I think I'm getting close to figuring out a system for getting my art to look the way I like in the game. I'm starting out with real loose sketches that I scan into the computer. Then I import them into Toonboom (any coloring software would work) and trace the image. I prefer Toonboom only because I can tinker with the palettes quickly without having to refill everything in. Then I take the art into Photoshop, use "Save for Web" in the File menu, shrink the image, and then start limiting the palette. In the past, I would just drop the colors to a max number and see what photoshop gave me. Now I'll take it down to 64 or 32 and then start deleting the colors that I don't want. The program will compensate with pleasing results. I'm trying to achieve a sort of classic Lucasarts/16-bit/Arcade look for my game, so these extreme measures might not work for you. I'll probably still have to go into the final art and delete a block here or there, but after I save each character's distinct palette, I should be pretty close. If the "Save for Web" feature has one draw back, its that the "undo" function doesn't really work there. So if you delete a color and realize you didn't want to, you're kind of out of luck. It happened to me when I accidentally deleted the transparent channel.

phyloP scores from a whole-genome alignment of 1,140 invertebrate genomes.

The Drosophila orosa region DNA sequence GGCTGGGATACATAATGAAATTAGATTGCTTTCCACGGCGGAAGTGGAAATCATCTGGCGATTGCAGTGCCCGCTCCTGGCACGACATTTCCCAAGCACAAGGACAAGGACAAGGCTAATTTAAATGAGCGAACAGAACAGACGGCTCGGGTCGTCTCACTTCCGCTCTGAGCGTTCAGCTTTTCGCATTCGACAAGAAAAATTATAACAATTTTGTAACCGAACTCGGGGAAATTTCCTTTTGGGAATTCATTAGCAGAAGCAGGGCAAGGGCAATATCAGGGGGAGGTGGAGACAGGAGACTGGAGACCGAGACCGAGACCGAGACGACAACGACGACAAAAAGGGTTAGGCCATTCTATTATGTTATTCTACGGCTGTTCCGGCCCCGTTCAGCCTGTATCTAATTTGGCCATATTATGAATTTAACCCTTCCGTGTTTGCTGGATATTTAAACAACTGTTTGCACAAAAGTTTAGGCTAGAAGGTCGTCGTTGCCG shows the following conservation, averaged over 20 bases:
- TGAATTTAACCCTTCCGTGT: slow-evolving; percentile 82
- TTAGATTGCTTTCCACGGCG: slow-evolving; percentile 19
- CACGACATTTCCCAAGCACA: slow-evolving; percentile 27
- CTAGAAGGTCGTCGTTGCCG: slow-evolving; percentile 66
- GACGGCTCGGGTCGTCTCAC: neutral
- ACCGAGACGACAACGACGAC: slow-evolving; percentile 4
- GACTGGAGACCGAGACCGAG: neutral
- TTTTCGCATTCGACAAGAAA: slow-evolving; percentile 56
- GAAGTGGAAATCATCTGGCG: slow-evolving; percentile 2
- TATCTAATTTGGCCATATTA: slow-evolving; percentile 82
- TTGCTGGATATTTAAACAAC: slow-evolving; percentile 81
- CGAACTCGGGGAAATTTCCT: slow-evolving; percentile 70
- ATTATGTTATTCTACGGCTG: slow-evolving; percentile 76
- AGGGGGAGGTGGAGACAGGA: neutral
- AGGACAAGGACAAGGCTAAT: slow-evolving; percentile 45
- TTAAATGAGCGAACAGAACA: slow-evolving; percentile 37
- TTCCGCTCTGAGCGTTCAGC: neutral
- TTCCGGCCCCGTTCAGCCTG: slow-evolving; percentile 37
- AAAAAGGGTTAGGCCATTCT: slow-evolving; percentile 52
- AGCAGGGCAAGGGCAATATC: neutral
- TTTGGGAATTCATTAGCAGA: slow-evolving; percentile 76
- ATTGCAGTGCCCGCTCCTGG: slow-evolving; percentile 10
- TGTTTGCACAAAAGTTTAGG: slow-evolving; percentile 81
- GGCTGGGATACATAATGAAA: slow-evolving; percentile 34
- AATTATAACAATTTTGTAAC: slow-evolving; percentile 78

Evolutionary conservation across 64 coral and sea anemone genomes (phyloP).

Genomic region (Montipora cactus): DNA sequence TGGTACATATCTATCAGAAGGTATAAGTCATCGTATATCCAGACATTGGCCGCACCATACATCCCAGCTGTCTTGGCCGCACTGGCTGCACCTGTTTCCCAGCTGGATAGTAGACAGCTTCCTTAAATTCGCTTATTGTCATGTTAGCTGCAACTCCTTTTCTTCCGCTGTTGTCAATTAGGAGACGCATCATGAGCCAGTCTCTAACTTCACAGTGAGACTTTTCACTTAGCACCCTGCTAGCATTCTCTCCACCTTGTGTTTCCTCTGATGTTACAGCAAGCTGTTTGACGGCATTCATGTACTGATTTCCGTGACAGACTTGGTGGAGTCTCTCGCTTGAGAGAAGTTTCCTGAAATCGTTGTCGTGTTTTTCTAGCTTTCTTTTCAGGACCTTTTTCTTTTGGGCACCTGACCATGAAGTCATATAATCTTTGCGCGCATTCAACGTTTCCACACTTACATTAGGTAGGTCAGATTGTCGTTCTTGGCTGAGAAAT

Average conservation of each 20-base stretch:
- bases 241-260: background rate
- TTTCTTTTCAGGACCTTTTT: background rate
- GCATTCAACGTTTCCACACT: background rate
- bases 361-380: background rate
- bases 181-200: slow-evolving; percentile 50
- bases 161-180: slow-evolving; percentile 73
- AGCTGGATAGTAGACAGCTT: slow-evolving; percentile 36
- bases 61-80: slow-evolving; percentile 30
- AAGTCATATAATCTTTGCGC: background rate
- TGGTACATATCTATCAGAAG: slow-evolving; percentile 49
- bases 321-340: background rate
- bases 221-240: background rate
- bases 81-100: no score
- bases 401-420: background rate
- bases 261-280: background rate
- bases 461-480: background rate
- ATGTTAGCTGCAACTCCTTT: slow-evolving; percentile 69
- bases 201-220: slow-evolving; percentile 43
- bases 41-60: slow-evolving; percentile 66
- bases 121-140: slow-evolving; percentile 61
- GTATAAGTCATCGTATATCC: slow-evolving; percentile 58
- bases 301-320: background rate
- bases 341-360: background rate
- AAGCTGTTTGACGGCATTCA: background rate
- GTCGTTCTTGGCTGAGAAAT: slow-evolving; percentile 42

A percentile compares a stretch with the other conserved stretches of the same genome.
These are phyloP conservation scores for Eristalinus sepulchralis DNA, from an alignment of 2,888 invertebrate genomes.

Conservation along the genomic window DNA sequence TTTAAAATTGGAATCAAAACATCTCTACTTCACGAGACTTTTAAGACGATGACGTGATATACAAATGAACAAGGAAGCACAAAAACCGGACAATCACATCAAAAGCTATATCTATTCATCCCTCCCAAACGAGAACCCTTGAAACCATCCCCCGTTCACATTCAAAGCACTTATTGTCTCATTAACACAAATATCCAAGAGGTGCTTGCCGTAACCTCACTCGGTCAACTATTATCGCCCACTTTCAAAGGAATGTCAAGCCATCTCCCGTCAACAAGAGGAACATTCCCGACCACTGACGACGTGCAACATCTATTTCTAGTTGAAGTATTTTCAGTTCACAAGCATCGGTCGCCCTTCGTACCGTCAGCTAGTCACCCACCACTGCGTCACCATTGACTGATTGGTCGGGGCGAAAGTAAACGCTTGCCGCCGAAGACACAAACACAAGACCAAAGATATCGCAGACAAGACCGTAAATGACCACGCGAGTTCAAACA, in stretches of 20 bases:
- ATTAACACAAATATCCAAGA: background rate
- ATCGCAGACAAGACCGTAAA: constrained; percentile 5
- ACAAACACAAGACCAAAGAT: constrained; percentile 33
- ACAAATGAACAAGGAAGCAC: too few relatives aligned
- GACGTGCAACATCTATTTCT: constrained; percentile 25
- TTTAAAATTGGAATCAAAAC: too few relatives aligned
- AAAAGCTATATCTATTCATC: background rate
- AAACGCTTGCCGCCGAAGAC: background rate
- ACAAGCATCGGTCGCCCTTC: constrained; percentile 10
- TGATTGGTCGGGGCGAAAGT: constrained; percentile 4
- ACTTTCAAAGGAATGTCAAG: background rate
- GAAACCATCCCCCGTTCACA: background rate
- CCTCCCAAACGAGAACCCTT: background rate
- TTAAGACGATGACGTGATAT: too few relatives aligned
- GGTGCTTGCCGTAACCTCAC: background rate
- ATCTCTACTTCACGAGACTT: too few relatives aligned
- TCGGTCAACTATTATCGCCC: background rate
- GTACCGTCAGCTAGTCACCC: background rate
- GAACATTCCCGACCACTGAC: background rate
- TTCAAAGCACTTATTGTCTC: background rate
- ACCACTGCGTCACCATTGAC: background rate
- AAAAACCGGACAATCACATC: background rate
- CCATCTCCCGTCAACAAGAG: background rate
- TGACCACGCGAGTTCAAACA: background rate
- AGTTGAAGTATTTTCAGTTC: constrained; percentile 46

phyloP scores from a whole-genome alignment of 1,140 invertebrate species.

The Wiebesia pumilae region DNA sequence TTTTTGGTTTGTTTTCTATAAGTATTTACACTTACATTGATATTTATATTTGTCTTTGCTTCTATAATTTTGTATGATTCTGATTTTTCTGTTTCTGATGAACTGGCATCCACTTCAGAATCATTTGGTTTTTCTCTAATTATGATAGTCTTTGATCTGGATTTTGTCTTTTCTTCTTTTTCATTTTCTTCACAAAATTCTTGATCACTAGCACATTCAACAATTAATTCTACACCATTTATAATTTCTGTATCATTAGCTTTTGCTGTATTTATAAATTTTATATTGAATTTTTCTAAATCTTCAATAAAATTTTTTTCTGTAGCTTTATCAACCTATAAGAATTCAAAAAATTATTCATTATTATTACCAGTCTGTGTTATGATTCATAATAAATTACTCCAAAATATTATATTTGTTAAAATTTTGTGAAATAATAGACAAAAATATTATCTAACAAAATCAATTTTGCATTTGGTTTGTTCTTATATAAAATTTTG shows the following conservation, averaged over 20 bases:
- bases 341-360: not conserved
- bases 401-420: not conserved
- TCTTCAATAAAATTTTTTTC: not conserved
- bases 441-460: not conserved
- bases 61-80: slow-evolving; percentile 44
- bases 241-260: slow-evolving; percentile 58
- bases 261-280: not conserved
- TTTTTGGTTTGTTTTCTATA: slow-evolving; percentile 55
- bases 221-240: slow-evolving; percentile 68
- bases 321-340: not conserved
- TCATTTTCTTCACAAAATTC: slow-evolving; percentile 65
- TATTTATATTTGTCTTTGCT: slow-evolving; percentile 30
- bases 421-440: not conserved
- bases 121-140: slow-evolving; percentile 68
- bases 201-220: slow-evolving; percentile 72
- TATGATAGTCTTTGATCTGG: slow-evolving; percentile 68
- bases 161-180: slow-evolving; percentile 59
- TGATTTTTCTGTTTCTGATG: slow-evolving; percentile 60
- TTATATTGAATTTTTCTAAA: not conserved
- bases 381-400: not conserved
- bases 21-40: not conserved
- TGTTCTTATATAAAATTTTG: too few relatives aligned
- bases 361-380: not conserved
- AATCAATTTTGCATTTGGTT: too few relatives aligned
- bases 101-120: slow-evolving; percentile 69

In other news, the previous hiccup in my 3D Buzz XNA studies is already over thanks to the help of their community. Turns out I had placed some temporary code in the program in order for it to stop returning errors. I hadn't corrected it by the end and it kind of bit me in the ass. I'll be sure to stick around their forums as the users there were quick to help me get past a very "noob" mistake.